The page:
The ageing process is often discussed as though it is unique to humans. However, it can be observed throughout the plant and animal kingdoms. In every species in which it occurs, the ageing process has common traits. It is a progressive, intrinsic, cumulative and deleterious process that eventually gives rise to physiological frailty, morbidity and death. Historically, biogerontology had a slow start but the last 10 years have seen exceptional progress in understanding both why and how ageing changes occur. As a result of this new knowledge, interventions that could produce longer, healthier human lives are close to becoming clinical realities. Unfortunately, the speed and scale of these advances is not well understood outside the relatively small community of biological gerontologists. This article reviews some of these advances for a non‐specialist audience, speculates on their potential impact and identifies current barriers to future progress.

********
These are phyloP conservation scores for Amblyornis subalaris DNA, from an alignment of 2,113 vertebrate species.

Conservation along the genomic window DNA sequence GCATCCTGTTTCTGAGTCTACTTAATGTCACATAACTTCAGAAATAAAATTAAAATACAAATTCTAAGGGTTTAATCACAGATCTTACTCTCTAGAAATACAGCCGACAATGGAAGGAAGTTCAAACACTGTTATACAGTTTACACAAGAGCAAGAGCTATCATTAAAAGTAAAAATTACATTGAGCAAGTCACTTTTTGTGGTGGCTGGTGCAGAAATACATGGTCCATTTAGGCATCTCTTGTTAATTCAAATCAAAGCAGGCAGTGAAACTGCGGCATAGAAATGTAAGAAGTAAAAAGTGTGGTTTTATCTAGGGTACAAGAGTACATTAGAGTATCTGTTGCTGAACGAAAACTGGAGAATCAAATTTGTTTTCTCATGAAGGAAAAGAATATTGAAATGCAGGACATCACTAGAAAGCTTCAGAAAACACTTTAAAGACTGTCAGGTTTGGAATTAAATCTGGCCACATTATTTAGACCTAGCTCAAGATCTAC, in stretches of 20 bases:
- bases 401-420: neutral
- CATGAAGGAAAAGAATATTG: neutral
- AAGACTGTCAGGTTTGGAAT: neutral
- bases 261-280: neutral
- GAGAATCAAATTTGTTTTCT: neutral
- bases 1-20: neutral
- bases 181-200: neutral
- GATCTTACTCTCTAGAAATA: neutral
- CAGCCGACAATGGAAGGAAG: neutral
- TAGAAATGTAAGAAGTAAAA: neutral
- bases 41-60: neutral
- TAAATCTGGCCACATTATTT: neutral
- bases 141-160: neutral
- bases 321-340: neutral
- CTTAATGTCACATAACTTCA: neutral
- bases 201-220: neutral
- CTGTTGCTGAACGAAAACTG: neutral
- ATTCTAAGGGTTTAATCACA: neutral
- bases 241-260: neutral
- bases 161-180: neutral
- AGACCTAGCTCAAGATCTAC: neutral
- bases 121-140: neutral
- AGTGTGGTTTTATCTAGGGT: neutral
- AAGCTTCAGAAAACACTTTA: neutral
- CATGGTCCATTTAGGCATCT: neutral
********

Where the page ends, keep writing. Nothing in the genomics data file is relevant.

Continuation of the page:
Faragher, R. (2009), "What could advances in the biology of ageing mean for the quality of later life?", Quality in Ageing and Older Adults, Vol. 10 No. 2, pp. 30-38. https://doi.org/10.1108/14717794200900015Download as .RIS
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